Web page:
Chip-on-Flex (COF)             

 

Chip-on-Flex, or COF, refers to the semiconductor assembly technology wherein the microchip or die is directly mounted on and electrically connected to a flexible circuit (a circuit built on a flexible substrate instead of the usual printed circuit board). Thus, in a COF assembly, the microchip doesn't have to go through all the traditional assembly steps required for individual IC packaging. This simplifies the over-all process of designing and manufacturing the final product while improving its performance as a result of the shorter interconnection paths.

  

The general term for COF technology is 'direct chip attachment', or DCA. Aside from the flexible circuit substrates used for COF's, various substrates are available for use in DCA.  DCA assemblies are often named based on the substrates used, e.g., chip-on-glass (COG) for glass ceramic substrates, chip-on-board (COB) for printed circuit boards, chip-on-flex (COF) for flex substrates, etc.    

        

Advantages provided by COF technology include: 1) space savings; 2) reduced weight; 3) lower production cost; 4)  thermal durability and higher reliability from better heat distribution; 5) shorter time-to-market; and of course, 6) geometrical and mechanical flexibility.

  

Because of its high bending strength, COF is very useful in device assembly processes that require bending or folding steps.  It is also used in assemblies that require repeated movements such as printers.

  

The substrate material used for a flex circuit depends on the actual application. Substrates used in COF include flexible reinforced boards, rigid flexible boards, and semi-flexible boards.

     

Figure 1. Example of a Chip-on-Flex (COF) Assembly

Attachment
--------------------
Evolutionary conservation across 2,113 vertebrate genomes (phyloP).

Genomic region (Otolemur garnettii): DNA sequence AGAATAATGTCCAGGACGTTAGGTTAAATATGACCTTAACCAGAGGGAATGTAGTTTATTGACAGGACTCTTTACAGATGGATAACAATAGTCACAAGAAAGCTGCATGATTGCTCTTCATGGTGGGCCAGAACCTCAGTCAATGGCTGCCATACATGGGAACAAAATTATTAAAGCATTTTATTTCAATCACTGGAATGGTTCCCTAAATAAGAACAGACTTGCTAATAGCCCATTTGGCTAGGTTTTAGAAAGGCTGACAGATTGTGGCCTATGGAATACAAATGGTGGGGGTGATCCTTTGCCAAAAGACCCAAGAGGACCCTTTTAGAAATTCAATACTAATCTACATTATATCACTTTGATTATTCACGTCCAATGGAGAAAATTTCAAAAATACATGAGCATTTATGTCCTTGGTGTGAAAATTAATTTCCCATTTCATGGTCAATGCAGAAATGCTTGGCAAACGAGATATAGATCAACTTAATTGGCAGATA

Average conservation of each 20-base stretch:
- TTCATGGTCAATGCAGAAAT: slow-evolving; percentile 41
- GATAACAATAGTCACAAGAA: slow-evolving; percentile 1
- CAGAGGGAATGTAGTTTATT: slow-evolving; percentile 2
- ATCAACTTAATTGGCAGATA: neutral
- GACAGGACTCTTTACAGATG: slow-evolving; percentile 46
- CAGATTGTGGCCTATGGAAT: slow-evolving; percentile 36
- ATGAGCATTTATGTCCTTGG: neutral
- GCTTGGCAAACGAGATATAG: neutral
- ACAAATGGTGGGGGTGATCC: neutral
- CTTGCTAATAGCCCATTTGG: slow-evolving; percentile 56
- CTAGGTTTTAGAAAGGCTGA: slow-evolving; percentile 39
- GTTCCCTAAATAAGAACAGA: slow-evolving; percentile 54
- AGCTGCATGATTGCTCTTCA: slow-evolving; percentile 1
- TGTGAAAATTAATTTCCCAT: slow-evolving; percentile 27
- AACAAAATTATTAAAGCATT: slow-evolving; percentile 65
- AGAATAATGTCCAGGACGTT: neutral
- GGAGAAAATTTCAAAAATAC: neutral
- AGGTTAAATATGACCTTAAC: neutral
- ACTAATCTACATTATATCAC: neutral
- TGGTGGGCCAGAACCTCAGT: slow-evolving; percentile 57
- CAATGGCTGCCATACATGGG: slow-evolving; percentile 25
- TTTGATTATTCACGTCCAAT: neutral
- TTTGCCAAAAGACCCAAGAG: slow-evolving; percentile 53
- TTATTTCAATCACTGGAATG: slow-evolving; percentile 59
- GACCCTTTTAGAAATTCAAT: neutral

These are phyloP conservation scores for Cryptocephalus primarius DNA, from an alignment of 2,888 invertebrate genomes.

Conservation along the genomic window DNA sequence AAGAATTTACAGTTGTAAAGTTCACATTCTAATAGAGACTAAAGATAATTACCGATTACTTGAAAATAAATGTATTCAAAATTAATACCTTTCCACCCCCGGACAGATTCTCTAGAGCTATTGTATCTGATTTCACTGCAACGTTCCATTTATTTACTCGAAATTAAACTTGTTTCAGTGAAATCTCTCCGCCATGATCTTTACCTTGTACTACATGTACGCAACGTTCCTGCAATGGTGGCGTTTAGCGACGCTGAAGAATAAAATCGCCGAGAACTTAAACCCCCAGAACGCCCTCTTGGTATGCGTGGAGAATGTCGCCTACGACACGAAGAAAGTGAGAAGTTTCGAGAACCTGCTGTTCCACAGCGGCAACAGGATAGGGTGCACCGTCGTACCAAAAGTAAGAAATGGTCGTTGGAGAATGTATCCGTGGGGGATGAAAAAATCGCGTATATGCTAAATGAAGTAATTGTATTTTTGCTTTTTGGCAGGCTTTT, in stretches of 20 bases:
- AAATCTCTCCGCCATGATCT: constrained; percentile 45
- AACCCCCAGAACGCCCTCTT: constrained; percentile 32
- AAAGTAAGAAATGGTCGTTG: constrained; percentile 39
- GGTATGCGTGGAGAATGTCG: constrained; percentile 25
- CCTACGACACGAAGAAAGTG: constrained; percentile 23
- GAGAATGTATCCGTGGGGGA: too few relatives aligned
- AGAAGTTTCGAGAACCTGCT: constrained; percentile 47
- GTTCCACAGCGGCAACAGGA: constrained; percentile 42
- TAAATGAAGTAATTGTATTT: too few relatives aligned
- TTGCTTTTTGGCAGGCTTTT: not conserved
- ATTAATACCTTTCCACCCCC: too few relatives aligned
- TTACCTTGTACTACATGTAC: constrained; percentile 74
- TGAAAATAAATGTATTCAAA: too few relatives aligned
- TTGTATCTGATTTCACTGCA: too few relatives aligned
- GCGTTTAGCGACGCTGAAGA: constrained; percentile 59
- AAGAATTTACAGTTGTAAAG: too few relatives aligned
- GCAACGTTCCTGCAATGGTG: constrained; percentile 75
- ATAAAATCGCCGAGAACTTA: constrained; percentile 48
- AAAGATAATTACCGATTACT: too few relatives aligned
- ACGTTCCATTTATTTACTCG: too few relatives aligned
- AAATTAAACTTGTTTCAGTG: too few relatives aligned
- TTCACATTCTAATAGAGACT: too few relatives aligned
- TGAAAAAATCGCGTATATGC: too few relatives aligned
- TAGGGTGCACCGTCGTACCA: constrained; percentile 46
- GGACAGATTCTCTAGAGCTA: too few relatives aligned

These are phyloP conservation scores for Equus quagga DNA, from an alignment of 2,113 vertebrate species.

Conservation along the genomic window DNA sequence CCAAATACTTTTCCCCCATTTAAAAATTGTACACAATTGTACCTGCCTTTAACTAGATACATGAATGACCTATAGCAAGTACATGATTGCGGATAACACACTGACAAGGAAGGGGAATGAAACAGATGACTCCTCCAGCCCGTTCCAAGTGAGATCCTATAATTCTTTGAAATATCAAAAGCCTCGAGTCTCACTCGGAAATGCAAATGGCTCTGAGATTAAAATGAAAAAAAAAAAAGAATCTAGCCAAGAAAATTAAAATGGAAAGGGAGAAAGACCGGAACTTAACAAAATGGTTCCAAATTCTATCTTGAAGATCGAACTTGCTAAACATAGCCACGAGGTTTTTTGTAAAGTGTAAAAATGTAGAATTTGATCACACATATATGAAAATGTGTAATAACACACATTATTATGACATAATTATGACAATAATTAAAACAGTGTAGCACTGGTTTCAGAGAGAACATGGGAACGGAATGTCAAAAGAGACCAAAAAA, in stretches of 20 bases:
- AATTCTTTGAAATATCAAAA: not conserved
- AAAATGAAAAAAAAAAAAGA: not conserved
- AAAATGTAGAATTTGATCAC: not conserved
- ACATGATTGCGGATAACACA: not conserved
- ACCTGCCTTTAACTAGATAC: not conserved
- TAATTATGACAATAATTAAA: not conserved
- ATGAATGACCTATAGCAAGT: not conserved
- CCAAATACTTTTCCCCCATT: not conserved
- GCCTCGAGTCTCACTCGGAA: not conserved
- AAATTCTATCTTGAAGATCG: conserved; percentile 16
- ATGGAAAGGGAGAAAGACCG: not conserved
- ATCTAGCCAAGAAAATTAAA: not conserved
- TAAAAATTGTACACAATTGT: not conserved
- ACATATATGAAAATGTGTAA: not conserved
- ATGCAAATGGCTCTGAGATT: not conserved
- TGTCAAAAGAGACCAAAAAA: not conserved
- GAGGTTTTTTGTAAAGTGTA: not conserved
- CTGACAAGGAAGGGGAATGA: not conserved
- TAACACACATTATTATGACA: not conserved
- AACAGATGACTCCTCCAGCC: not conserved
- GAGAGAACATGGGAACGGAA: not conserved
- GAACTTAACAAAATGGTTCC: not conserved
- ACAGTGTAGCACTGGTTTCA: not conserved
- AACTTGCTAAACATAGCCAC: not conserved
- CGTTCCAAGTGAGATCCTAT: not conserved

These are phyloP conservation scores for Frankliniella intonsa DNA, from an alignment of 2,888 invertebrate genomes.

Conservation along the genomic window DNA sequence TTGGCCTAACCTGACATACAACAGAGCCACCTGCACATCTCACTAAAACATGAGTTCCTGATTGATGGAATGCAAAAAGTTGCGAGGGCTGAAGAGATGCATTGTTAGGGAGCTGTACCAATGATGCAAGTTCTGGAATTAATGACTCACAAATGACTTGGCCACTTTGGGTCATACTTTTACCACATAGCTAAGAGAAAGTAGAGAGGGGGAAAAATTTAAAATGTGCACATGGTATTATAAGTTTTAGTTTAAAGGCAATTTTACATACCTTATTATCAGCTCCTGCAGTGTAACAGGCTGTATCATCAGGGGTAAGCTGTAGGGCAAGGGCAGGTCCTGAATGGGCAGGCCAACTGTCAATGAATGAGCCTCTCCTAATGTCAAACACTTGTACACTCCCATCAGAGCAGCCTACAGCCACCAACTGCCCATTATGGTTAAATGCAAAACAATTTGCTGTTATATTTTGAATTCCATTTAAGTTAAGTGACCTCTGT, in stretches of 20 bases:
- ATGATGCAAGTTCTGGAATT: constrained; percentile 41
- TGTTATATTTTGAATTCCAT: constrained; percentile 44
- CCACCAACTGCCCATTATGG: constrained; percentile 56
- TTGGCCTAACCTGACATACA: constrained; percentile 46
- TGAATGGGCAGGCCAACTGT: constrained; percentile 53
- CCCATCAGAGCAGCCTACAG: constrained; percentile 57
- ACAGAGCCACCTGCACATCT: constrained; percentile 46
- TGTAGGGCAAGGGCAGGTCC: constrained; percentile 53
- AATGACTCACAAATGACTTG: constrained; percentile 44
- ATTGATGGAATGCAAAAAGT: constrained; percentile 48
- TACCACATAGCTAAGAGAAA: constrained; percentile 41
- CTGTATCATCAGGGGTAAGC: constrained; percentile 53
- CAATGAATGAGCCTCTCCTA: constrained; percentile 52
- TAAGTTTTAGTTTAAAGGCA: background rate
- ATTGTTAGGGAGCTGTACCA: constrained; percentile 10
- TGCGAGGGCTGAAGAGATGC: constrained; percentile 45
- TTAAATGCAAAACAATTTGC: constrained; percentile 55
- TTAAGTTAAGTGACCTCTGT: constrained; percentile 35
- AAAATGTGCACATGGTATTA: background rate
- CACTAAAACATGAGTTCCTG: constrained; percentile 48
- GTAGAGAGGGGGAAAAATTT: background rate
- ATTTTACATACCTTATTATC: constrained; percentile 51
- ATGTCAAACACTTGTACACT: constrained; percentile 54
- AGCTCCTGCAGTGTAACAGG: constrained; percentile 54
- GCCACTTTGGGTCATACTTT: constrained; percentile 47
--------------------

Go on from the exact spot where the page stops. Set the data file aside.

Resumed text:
As in most DCA technologies, COF assembly has only 3 main steps: 1) die attach, or the accurate attachment of the chip to the flexible substrate; 2) wire bonding, or the electrical connection of the chip to the flex circuit using very fine bonding wires; and 3) encapsulation of the chip and wires with a special compound to protect them from the environment.

  

The chip is attached to the flex substrate using adhesives that can either be conducting or insulating, depending on the device requirement.  Aside from providing mechanical stability and electrical conduction (or insulation) to the chip, these die attach adhesives also provide thermal paths by which the heat generated by the device during operation can be released more efficiently.

  

Wires used for wire bonding COF assemblies are most often either aluminum or gold alloys.  The diameter of these wires typically ranges from 22 to 25 microns and should not be less than 15 microns.  The traditional ultrasonic and thermosonic wire bonding techniques used in IC packaging are also applicable to COF wire bonding.  See: Wirebonding.

  

The compound used in encapsulating the chip on flex to protect it from environmental factors is an epoxy resin whose viscosity, coefficient of thermal expansion, and amount of dispensation are determined by the characteristics of the flexible substrate and the COF itself.

   

See Also:  Chip-on-Board (COB) Die Attach Wirebonding MoldingTAB Assembly Flip Chip

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